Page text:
The dental health of your family doesn't stop with the human members - you have to care for your dogs and cats' oral health too.
It's not just people who should 'brush up' for the sake of good health. According to the American Veterinary Dental Society, 80% of dogs and 70% of cats already have signs of oral disease by age three. "Oral disease is painful and potentially life-threatening," says veterinarian Dr Guy Fyvie, spokesman for Hill's Pet Dental Month, "yet it can be prevented with a simple pet dental routine."
Oral disease is caused by a build up of plaque, says Fyvie. "If it is not removed, either by brushing the pet's teeth or feeding special oral care foods, plaque can cause irritation and gum disease.
"If your pet has discoloured teeth, smelly breath, tender and bleeding gums, pain, tooth decay and/or tooth loss they may already have oral disease. It is important to act quickly as the bacteria and toxins in an infected mouth can enter the bloodstream and affect vital organs, causing serious illnesses such as heart and kidney disease."
Fyvie recommends following the American Veterinary Dental Society three step plan to ensure your pet's dental health and overall well-being:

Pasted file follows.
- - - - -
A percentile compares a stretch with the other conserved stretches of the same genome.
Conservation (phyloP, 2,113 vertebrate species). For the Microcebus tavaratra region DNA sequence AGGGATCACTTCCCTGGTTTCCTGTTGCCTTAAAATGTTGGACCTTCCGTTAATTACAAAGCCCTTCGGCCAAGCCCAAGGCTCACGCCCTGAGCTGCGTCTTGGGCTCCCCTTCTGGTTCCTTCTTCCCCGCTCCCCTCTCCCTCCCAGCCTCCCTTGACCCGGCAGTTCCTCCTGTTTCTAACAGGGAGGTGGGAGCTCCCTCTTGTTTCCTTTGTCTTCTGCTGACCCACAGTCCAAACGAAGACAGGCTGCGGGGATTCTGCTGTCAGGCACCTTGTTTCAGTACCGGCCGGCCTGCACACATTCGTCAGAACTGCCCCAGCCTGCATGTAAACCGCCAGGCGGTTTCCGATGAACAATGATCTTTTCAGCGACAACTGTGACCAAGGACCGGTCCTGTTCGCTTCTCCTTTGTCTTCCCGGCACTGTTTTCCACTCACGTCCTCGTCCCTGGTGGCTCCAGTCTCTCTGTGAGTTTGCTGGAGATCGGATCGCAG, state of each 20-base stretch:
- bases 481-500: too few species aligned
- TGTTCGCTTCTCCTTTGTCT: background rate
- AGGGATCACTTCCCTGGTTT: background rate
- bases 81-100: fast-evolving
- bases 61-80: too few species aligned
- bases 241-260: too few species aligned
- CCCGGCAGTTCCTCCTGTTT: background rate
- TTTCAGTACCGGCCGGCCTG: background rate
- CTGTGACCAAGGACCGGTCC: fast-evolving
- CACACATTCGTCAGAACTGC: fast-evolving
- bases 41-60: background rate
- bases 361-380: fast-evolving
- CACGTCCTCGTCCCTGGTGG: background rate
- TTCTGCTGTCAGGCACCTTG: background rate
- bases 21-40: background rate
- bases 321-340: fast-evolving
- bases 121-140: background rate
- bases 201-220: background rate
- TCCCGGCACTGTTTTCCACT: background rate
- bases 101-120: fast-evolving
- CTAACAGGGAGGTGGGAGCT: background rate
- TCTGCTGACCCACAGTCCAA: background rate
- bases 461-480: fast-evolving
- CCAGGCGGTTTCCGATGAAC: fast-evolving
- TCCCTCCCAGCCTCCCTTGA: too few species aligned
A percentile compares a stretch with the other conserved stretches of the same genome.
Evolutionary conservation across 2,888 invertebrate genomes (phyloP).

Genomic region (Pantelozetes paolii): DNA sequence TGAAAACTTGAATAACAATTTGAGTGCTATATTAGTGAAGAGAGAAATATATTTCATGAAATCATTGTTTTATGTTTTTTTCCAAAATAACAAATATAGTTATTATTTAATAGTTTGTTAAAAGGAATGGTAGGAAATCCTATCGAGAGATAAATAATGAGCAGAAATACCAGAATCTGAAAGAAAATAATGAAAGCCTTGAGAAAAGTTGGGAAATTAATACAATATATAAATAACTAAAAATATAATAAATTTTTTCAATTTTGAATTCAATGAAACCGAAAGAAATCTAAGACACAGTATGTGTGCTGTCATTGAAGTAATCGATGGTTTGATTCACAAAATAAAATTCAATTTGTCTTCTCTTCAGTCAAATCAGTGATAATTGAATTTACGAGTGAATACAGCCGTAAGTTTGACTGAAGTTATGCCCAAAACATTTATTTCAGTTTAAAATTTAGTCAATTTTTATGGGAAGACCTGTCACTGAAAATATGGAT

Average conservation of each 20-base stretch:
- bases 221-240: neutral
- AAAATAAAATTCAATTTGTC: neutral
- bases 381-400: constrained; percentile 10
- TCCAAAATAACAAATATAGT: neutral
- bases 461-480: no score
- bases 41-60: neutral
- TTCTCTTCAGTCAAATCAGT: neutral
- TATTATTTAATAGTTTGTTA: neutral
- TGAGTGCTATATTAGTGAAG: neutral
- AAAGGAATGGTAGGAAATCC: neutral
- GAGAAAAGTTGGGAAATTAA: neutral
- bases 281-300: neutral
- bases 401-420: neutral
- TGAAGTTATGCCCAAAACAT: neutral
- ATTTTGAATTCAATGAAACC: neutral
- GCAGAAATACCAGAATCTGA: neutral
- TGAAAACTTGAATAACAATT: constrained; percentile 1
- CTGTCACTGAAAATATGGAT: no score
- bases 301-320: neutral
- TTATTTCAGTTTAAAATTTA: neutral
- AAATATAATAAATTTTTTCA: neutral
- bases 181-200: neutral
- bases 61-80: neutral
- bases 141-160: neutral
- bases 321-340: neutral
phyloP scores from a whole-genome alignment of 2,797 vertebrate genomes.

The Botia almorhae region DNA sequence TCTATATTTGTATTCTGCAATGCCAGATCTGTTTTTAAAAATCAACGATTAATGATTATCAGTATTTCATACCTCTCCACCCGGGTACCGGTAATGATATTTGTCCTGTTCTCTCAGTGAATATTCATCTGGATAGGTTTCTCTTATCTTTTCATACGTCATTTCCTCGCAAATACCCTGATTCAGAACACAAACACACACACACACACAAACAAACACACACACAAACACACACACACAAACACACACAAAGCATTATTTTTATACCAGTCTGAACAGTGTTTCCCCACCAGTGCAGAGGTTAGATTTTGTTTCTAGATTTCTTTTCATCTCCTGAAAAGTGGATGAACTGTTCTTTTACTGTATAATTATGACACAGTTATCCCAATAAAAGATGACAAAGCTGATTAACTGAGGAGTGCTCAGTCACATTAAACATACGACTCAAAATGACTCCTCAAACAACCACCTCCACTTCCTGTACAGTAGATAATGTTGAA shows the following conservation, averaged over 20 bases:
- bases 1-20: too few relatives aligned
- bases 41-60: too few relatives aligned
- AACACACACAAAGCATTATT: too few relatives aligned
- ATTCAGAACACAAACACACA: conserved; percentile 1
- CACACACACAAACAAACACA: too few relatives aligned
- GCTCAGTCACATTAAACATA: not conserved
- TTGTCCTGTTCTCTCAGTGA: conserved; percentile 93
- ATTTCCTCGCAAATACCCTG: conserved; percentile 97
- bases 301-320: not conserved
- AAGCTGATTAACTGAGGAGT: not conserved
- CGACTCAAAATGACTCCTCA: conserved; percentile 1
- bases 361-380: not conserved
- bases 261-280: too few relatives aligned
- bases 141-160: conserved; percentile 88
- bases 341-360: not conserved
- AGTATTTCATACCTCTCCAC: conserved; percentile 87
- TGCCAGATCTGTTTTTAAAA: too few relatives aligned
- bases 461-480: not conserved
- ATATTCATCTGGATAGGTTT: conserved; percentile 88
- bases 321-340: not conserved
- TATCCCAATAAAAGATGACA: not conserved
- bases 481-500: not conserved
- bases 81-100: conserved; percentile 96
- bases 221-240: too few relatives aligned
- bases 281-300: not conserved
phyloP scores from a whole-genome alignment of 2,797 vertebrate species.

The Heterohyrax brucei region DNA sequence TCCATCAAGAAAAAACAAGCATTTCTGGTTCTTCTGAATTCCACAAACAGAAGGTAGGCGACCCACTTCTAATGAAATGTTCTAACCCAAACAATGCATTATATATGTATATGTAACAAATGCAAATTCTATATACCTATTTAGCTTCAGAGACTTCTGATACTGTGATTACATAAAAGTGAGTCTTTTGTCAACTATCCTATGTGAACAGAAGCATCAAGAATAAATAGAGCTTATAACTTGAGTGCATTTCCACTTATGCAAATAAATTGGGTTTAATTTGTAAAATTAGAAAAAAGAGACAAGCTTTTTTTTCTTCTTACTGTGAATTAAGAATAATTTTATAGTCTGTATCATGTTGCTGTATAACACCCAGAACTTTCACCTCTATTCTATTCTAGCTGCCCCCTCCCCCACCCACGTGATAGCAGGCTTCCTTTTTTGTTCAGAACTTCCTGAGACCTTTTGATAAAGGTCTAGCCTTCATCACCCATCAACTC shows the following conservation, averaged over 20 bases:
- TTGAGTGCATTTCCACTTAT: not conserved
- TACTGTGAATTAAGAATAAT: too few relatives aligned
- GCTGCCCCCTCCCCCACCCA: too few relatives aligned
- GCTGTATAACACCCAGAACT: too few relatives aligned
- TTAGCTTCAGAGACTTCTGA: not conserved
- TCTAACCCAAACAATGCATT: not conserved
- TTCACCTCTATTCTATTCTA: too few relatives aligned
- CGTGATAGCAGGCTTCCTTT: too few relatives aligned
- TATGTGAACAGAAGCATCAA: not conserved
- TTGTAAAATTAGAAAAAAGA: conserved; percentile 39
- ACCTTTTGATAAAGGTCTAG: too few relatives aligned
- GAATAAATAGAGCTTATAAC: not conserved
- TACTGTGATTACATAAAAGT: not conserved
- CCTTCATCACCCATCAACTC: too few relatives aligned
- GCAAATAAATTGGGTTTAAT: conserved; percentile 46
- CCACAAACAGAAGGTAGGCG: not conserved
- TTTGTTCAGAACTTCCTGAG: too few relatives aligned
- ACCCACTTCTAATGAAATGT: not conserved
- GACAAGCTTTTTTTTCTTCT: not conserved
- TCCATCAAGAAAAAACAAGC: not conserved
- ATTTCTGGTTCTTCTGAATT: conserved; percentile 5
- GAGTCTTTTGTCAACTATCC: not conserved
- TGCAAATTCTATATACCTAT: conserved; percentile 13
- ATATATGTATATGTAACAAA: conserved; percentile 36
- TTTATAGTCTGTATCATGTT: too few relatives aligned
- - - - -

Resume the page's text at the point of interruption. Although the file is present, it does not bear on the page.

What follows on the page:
1. Visit your pet's dentist (the vet) for a dental exam. Don't wait for the annual check-up if you suspect a problem. Check your pet's mouth and teeth regularly.
2. Start a dental care regime at home. Your vet can advise on the most suitable methods for your pet, which may involve brushing its teeth. One of the most convenient and effective ways to combat oral disease is feeding a specially formulated food clinically proven to be effective in combating plaque and tartar build-up.
3. Schedule regular veterinary check ups. These are essential in helping your vet monitor the progress of your pet's dental health routine.
"All pets are at risk for developing dental problems, start a preventative programme of dental care today to maintain good oral health throughout your pet's life," Fyvie says.
Symptoms of oral disease
A yellow brown crust of tartar on teeth
Red and swollen gums
Pain or bleeding when you touch the gums or mouth
A change in eating or chewing habits
Going to the food bowl but not eating
Swallowing food whole instead of chewing
Dropping food out of the mouth
Pawing at the face or mouth
Listlessness or subdued behaviour
If your pet shows any of these symptoms take them to the vet for expert advice.
For more information visit www.HillsPet.com or call the Hill’s Pet Nutrition Careline toll-free on (0800) 228 783.
- Information supplied by Hill's Pet Nutrition
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- (Last updated: June 2010)